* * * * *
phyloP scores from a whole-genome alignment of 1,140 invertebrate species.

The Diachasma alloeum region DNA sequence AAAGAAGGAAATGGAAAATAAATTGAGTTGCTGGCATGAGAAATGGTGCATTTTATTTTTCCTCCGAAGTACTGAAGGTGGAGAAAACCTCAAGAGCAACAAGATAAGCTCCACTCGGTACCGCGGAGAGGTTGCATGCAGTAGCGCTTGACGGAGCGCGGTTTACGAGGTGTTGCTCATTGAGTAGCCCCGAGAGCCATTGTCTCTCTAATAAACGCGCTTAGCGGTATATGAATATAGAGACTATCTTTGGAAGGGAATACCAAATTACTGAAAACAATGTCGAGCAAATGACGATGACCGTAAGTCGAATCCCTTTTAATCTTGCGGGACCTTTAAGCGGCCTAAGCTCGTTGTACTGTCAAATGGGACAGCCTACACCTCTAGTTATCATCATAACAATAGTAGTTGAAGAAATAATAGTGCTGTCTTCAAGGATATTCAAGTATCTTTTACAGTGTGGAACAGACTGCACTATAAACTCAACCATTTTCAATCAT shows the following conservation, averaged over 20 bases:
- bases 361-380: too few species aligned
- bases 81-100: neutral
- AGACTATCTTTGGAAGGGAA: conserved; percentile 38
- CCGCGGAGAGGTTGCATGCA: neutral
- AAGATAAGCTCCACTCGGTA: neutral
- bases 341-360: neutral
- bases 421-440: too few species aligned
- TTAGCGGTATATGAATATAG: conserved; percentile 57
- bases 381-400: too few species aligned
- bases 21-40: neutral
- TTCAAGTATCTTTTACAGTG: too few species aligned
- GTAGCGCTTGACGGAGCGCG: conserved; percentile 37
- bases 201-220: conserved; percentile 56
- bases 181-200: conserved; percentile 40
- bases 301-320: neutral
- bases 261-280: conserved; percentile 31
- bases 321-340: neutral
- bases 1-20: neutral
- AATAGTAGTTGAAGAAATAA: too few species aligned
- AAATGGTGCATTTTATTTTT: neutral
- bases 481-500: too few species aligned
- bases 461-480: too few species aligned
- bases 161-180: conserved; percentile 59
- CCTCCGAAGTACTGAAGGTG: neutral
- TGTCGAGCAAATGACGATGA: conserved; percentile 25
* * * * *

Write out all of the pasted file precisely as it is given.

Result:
phyloP scores from a whole-genome alignment of 1,140 invertebrate species.

The Diachasma alloeum region DNA sequence AAAGAAGGAAATGGAAAATAAATTGAGTTGCTGGCATGAGAAATGGTGCATTTTATTTTTCCTCCGAAGTACTGAAGGTGGAGAAAACCTCAAGAGCAACAAGATAAGCTCCACTCGGTACCGCGGAGAGGTTGCATGCAGTAGCGCTTGACGGAGCGCGGTTTACGAGGTGTTGCTCATTGAGTAGCCCCGAGAGCCATTGTCTCTCTAATAAACGCGCTTAGCGGTATATGAATATAGAGACTATCTTTGGAAGGGAATACCAAATTACTGAAAACAATGTCGAGCAAATGACGATGACCGTAAGTCGAATCCCTTTTAATCTTGCGGGACCTTTAAGCGGCCTAAGCTCGTTGTACTGTCAAATGGGACAGCCTACACCTCTAGTTATCATCATAACAATAGTAGTTGAAGAAATAATAGTGCTGTCTTCAAGGATATTCAAGTATCTTTTACAGTGTGGAACAGACTGCACTATAAACTCAACCATTTTCAATCAT shows the following conservation, averaged over 20 bases:
- bases 361-380: too few species aligned
- bases 81-100: neutral
- AGACTATCTTTGGAAGGGAA: conserved; percentile 38
- CCGCGGAGAGGTTGCATGCA: neutral
- AAGATAAGCTCCACTCGGTA: neutral
- bases 341-360: neutral
- bases 421-440: too few species aligned
- TTAGCGGTATATGAATATAG: conserved; percentile 57
- bases 381-400: too few species aligned
- bases 21-40: neutral
- TTCAAGTATCTTTTACAGTG: too few species aligned
- GTAGCGCTTGACGGAGCGCG: conserved; percentile 37
- bases 201-220: conserved; percentile 56
- bases 181-200: conserved; percentile 40
- bases 301-320: neutral
- bases 261-280: conserved; percentile 31
- bases 321-340: neutral
- bases 1-20: neutral
- AATAGTAGTTGAAGAAATAA: too few species aligned
- AAATGGTGCATTTTATTTTT: neutral
- bases 481-500: too few species aligned
- bases 461-480: too few species aligned
- bases 161-180: conserved; percentile 59
- CCTCCGAAGTACTGAAGGTG: neutral
- TGTCGAGCAAATGACGATGA: conserved; percentile 25